Drug Scandal Showcases Dangers in Global Supply Chains

Recent drug scandals in China highlights the risk in global supply chain after substandard vaccines were sold in the country.


Financial Times reports that drug safety scandals are exposing underlined risks to international consumers by weak oversight in China. The country is the largest supplier of active pharmaceutical ingredients, and its manufacturers make up 40 percent of the global production of such ingredients.

Last month, a recall of blood pressure medication supplied by Zhejiang Huahai was issued after alerts of a cancer-causing ingredient was found. Beijing then confirmed that hundreds of thousands of substandard vaccine doses were sold in the country, causing senior executives to be arrested. The company, Changsheng Biotech sold the drugs and were accused by authorities of forging data during the production of rabies vaccines, Financial Times reports. 

China houses thousands of API producers, and had exports worth $29 billion last year. Producers supply ingredients for generic drugmakers and companies like Johnson & Johnson and Novartis. According to Financial Times, 80 percent of APIs used in the US come from China and India. 

Companies that import Chinese APIs are supposed to carry out their own tests and report irregularities to the FDA and EMA, who then can inspect producers and impose import bans if needed.  However, tests aren't done as frequently as hoped due to insufficient staff.  The FDA has sent 22 warnings to Chinese pharmaceutical manufacturers last year, a prelude to being placed on an import blacklist. Warnings are feared by manufacturers and are seen as a killer in the industry. 

Financial Times reports that 11 warnings have been issued to Chinese manufacturers this year, and the EMA has issued six complains. However, oversight of overseas agencies still lacks because of short staff in China. The FDA reportedly has 22 employees in the country that oversee 700 facilities that supply the US, which is starting to worry congress.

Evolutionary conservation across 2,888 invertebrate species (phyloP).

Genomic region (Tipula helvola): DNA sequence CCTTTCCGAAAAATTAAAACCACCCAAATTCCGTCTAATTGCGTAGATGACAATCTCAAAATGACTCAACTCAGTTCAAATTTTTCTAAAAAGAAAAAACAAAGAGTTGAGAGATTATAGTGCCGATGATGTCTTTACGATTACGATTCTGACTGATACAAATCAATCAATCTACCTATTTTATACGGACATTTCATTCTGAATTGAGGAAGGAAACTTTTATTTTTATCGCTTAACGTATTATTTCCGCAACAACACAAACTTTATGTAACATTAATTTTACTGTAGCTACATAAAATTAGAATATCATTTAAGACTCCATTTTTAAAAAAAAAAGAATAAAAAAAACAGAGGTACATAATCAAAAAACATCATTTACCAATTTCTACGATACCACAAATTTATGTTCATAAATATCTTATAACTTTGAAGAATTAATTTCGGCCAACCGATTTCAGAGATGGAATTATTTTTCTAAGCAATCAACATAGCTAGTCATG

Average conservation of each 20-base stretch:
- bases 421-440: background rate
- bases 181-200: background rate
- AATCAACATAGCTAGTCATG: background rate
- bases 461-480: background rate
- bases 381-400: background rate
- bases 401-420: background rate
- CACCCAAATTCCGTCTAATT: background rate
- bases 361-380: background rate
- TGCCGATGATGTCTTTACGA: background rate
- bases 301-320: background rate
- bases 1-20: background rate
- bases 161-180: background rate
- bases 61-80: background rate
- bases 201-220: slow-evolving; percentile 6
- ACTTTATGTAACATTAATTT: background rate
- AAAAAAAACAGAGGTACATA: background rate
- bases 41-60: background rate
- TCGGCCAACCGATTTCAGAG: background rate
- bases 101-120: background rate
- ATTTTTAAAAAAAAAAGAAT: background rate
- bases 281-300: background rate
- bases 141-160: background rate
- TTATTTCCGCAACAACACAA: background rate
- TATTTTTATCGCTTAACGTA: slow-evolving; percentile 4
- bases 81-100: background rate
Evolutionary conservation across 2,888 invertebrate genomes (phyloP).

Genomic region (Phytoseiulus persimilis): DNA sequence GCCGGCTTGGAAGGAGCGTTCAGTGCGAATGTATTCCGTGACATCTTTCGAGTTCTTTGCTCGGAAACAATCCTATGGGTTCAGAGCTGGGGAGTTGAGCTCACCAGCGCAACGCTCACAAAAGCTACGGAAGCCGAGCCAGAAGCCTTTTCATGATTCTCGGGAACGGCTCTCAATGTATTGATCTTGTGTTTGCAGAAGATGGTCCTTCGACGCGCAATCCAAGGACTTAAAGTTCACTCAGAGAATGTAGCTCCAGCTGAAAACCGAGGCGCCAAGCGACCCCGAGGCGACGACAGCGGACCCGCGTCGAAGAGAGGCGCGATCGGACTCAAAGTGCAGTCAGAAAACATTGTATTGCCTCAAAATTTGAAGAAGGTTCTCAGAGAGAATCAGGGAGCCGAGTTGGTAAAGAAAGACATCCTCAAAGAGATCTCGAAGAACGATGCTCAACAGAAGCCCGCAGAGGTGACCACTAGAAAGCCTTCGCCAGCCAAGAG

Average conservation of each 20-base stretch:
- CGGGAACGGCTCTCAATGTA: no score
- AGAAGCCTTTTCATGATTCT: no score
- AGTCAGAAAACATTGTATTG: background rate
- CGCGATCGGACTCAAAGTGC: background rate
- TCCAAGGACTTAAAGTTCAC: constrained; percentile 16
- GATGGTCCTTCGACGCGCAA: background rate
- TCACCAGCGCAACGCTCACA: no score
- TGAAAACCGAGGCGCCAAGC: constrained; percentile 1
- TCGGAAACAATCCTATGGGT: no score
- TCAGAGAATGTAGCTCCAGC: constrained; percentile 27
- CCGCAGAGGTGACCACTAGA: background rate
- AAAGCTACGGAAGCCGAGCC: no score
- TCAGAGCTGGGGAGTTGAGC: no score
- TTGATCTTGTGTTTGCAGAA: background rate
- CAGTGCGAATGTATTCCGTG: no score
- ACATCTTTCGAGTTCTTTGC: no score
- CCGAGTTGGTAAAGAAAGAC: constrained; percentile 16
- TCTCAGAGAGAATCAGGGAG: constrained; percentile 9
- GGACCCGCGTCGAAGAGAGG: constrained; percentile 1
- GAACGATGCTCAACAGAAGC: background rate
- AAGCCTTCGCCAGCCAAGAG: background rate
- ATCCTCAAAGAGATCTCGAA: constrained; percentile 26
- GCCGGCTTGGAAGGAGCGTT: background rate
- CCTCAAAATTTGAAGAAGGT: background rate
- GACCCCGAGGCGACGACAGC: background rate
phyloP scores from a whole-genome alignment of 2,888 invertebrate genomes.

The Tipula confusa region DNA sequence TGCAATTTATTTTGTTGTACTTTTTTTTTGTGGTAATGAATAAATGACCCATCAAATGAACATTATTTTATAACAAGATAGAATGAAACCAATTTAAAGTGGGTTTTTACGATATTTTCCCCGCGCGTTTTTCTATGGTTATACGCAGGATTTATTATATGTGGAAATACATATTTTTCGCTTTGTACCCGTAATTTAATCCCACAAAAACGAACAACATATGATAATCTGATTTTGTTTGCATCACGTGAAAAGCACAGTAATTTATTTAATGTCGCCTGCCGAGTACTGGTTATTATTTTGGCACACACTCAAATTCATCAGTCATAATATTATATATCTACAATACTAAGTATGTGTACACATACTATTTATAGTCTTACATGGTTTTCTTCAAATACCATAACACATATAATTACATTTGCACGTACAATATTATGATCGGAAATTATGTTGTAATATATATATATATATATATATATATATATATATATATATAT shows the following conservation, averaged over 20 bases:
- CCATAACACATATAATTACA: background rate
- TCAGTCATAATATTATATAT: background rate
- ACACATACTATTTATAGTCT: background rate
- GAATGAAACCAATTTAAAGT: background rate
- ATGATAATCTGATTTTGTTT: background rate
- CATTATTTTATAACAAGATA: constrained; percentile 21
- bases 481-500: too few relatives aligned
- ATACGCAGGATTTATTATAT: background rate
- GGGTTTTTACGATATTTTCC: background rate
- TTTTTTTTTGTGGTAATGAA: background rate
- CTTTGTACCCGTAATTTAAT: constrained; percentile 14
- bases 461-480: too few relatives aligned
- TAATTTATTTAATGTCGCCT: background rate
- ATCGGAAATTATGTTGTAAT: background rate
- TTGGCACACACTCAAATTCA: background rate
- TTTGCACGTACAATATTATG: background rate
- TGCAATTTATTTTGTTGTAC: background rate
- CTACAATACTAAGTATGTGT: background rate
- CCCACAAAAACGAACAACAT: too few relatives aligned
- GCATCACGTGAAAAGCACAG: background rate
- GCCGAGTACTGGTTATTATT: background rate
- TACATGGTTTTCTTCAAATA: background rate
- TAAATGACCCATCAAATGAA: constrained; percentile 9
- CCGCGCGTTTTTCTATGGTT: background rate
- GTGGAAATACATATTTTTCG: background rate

The EMA claims that EU national authorities conduct up to 40 inspections of Chinese API manufacturers every year, with 10 percent resulting in non-compliance. Dozens have reportedly violated standards in recent years relating to troubles in record-keeping during the manufacturing process. According to the Financial Times, exporters shipped large volumes of product before infractions were discovered in several cases.

Cost-cutting in the drug industry is the main reason why there are lowered standards, but China is trying to improve matters. Financial Times reports that inspections are becoming more regular and professional. 

The country's recent scandals can be a major setback for its pharma industry. However, it also gives it a chance for the government to use the crisis as an opportunity to reform. 

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